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The impossibility of Sun’s Open Media Commons

Back in August, Sun announced it would start with an open source DRM project, confusingly dubbed “Open Media Commons”. The EFF’s Cory Doctorow and Donna Wentworth both pointed out the logical impossibility of the OSS+DRM combo. An interesting quote from Cory’s follow-up post about the issue:

Crypto isn’t about algorithms. Crypto is about threat-models. The threat model for SSL is a third-party eavesdropper. The threat model for DRM is that the intended recipient of the cleartext will gain long-term access to the cleartext.

In the meantime, the Open Media Commons website has gone live (that is, I hadn’t seen it until yesterday), featuring a press release paper about Sun’s own “open standards-based DRM solution”, called DReaM. I had a look at the document, but didn’t quite get what they’re at. Section 1.8 “Security through obscurity” states:

Historically, proprietary end-to-end architectures have relied upon obscurity to avoid being cracked. Such systems are based upon a false foundation of security promises. Such systems have been cracked and will continue to be breached.

That’s correct, but how can Sun’s DRM be any different? The problem with DRM is that it’s built around flawed threat model (cfr. Doctorow) – in any DRM system, recipient Bob and hacker Mallory are one and the same person, making DRM fundamentally different from SSL (although Sun doesn’t seem to think so). In other words, the only way to “secure” a DRM system is by obscuring how you descramble the encoded signal to a more enjoyable form – an approach that, as we know, is prone to hacking.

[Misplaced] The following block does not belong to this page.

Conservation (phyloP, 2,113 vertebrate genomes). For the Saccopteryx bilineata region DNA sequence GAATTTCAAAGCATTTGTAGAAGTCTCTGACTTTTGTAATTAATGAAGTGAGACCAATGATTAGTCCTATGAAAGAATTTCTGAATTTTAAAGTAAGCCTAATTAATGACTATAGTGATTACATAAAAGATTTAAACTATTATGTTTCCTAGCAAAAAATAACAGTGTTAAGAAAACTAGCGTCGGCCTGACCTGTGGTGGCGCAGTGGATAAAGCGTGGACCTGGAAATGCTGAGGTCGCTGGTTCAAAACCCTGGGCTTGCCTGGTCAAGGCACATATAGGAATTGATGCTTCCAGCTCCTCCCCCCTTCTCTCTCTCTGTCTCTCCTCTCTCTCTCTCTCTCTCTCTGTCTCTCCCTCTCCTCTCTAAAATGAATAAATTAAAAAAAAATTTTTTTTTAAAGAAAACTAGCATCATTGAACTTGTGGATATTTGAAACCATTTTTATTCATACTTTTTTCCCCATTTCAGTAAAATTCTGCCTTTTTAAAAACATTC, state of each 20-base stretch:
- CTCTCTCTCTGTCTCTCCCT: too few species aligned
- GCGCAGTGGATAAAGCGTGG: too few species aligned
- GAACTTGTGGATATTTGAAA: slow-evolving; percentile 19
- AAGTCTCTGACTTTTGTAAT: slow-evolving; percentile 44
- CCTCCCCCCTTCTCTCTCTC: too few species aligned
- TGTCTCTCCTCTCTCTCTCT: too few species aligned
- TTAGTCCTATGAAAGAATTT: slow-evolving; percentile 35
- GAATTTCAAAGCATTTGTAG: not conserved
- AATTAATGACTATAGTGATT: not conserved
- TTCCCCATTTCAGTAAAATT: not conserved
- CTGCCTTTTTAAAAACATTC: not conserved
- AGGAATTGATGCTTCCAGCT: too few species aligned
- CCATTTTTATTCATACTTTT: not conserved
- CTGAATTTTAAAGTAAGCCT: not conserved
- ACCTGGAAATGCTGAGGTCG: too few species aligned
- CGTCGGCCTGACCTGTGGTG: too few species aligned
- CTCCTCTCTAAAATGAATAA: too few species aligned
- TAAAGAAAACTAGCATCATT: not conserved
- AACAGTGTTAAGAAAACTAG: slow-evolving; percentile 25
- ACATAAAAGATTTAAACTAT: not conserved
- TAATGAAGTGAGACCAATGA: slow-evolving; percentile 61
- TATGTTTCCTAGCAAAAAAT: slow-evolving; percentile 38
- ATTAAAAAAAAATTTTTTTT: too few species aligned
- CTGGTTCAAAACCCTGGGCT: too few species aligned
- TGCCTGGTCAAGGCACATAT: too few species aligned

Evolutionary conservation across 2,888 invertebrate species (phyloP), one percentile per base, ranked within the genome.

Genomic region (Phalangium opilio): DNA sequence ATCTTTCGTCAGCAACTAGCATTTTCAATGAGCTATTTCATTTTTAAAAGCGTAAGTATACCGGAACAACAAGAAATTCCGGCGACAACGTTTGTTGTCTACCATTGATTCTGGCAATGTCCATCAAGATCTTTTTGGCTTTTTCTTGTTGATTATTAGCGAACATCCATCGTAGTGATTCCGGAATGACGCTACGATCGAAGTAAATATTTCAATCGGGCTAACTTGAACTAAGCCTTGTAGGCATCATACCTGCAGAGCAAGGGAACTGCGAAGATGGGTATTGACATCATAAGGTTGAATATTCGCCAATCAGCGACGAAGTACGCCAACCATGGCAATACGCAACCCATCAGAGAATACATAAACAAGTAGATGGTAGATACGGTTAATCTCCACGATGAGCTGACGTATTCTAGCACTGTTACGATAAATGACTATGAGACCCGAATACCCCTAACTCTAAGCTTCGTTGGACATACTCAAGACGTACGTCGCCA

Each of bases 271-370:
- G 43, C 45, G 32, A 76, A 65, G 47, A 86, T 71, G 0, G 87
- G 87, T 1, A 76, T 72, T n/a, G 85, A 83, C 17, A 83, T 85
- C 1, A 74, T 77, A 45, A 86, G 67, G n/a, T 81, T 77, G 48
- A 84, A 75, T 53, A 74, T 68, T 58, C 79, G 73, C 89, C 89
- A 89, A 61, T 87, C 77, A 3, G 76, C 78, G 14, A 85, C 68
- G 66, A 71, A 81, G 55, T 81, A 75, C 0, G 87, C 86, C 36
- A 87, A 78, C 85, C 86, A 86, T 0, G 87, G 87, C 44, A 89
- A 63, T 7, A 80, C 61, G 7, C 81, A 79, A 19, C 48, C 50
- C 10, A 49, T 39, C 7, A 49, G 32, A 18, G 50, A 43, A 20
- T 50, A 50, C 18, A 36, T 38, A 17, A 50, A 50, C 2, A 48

Applying this on DReaM’s alleged open source aspect, the conclusion is simple: if security can only happen through obscurity, open sourcing the project becomes an impossibility.

Note 1: Prof. Lenz believes open source DRM is possible, but I don’t agree: excluding people who contribute DRM-defeating code to the project may be easy, but nothing (except the law, maybe) stops them from using the project’s source code for creating their own circumvention tools. In other words, you can create an open source DRM, but it will be meaningless, as it will be hacked even faster than closed source DRM systems.

Note 2: as if the words “open” and “commons” aren’t confusing enough (we’re talking about DRM here!), the Open Media Commons frontpage’s “related links” section also links to Creative Commons, making it feel like an affiliate project or something (which I’m sure it’s not). Disturbing.

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  1. If a DRM system is based on obscurity, it violates basic crypto design principles. See Wikipedia on Kerckhoff’s Law.

    Actually, one advantage of open source software for security related programming is exactly that it follows Kerckhoff’s law as a default.

    So, if there is any influence the development model has on the effectiveness of DRM, it is probably the other way around.

    Open source production does not mean having your DRM “hacked even faster”. It means that your security is not in obscurity, where it has no business to be in the first place. It means that your project will not be hacked the moment someone finds out that all it takes is pressing the shift key.

    Actually you are probably right that it is for the very least very difficult to build effective DRM on the PC platform. The latest SONY case shows that consumers rightfully won’t put up with the necessary level of taking over their machines.

    However, there are other possible platforms that are better suited or designed for DRM in the first place.

    Doctorow believes that no DRM can be effective, ever. That obviously means that it makes no difference if the necessarily uneffective DRM is developed as open source or not. That in turn removes most of the relevancy of his comments on this particular point.

    You need to believe that there can be such a thing as effective DRM in the first place if you want to talk about which production method is suited better to build it.

    » Karl-Friedrich Lenz on November 17th, 2005 at 23:08